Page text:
A story set in Rhodesia during the 1970s. They were the best of times and the worst of times. A time of forced political change and the battle to keep things as they were. This powerful, fast moving novel will enthrall as much as it will enlighten.
An accidental soldier’s life of danger, love and tragedy.
THE LABOURED RASP OF STUART’S BREATHING sounded like the dregs of a milkshake being repeatedly sucked from the bottom of a glass through a straw. The sound was unmistakable – Stuart had taken a lung shot and was breathing through his own blood. Twenty metres farther ahead, Rob had gone down and the manner of his falling indicated that he was dead – probably without ever knowing what had happened.
Sergeant Andrew Mason had taken cover thirty metres away and, in the time he’d been lying there – somewhere close to an hour – he had become immobilized in the grip of rising horror, in the face of an unfolding catastrophe.
Mason could hear movement close by, just ahead of where he lay. The unseen peril was drawing closer, but the darkness was absolute and for what he could see he may as well have been blind.
All he could be sure of was that the slow, soft disturbance of dead leaves and twigs only metres away was not Vern. The fear had slowly crept through him, and it was now a consuming wave of terror. It welled up from his groin, through his tightened guts and chest, and into his throat where it threatened to explode in an anguished scream..
It was five years since Mason had left South Africa to join the Rhodesian army, and in this African theatre of war he’d faced down death in scores of engagements. It was death, in fact, that had driven him from South Africa to Rhodesia – the tragic demise of two people whom he’d loved. He had faced the grim reaper with something very near to flippancy, a confidence born of anger and a desire for retribution. He’d been commended and decorated for his conduct under fire, and he had the emotional ability to endure danger and fear. But this was different. Never before had he been so vulnerable. He was trapped, hunted, and alone in a hostile and foreign country, facing unknown odds in the dark, with no immediate possibility of support or escape.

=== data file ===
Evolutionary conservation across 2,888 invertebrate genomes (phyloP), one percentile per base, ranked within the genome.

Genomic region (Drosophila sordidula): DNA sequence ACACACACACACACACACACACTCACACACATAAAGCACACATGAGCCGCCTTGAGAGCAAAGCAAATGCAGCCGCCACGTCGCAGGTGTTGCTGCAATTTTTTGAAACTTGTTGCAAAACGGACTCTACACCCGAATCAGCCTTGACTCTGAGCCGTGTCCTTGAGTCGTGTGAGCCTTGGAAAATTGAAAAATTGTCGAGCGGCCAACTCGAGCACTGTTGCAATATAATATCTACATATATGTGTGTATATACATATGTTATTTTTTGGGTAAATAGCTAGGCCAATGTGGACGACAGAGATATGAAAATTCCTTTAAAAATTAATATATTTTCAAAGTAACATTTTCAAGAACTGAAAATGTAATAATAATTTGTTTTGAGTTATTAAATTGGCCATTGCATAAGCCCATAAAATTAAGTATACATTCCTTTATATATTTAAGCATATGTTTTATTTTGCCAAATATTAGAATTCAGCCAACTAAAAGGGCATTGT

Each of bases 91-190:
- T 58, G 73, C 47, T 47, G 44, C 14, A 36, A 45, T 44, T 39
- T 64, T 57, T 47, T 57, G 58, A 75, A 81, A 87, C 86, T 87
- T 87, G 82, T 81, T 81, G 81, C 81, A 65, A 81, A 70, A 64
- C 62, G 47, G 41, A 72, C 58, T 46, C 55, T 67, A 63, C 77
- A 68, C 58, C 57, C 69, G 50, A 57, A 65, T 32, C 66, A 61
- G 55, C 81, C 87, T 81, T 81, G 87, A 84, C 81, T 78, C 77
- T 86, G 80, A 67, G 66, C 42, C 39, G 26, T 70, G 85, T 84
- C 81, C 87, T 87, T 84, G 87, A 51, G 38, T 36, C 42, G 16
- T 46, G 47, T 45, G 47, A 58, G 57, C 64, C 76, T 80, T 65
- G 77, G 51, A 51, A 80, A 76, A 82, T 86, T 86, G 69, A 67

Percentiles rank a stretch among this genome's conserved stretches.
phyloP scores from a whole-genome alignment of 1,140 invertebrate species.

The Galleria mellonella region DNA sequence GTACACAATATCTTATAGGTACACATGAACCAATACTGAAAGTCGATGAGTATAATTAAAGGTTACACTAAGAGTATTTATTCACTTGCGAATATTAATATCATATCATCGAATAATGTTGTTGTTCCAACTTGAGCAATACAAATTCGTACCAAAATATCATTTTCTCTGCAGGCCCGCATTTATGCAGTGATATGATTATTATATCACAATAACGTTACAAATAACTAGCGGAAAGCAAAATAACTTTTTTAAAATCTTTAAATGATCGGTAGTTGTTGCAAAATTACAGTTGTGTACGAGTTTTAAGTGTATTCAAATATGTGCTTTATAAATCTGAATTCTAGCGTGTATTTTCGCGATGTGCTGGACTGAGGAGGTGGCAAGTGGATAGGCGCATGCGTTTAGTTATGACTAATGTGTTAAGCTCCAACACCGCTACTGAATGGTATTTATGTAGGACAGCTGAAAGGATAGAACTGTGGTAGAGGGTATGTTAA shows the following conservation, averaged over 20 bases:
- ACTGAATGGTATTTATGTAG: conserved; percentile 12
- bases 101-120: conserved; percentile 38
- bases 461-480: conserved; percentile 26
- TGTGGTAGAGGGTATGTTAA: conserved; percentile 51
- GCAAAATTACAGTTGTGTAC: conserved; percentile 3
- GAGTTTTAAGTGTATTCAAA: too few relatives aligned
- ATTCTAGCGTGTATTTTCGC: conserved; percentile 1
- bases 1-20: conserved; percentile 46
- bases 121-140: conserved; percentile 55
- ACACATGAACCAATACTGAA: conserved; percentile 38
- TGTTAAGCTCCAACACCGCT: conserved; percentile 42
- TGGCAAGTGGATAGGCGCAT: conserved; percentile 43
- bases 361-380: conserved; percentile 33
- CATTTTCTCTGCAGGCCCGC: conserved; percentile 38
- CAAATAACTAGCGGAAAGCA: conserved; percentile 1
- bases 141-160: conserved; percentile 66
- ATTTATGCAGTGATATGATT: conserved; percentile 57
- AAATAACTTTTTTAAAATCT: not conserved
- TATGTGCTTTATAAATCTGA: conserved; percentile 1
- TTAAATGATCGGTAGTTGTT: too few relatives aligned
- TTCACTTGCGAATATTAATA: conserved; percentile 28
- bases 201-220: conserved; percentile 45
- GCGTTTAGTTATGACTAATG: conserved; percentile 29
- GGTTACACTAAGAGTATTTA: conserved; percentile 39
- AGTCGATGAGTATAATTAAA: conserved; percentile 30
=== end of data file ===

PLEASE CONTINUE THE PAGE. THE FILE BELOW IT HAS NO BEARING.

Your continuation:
The emotional control was utterly gone. He had broken out in a sweat that soaked his shirt and denim fatigues, and he trembled as if he’d been lifted from an icy sea and dumped naked onto a cold windy beach. He had involuntarily pissed and shat himself, and the stench assailed his senses and the remnants of his dignity.
There was absolute certainty in Mason’s mind that this night he would die; and he was so unprepared for it. A thousand thoughts and images, events and people, raced through his mind. So much left incomplete, so many thoughts unspoken, so many dreams and desires cut short, like pages left permanently and unalterably blank between the covers of a half written book. The present reality held him helpless and his fear blended with a deep sense of profound sadness as he pondered sudden and final oblivion.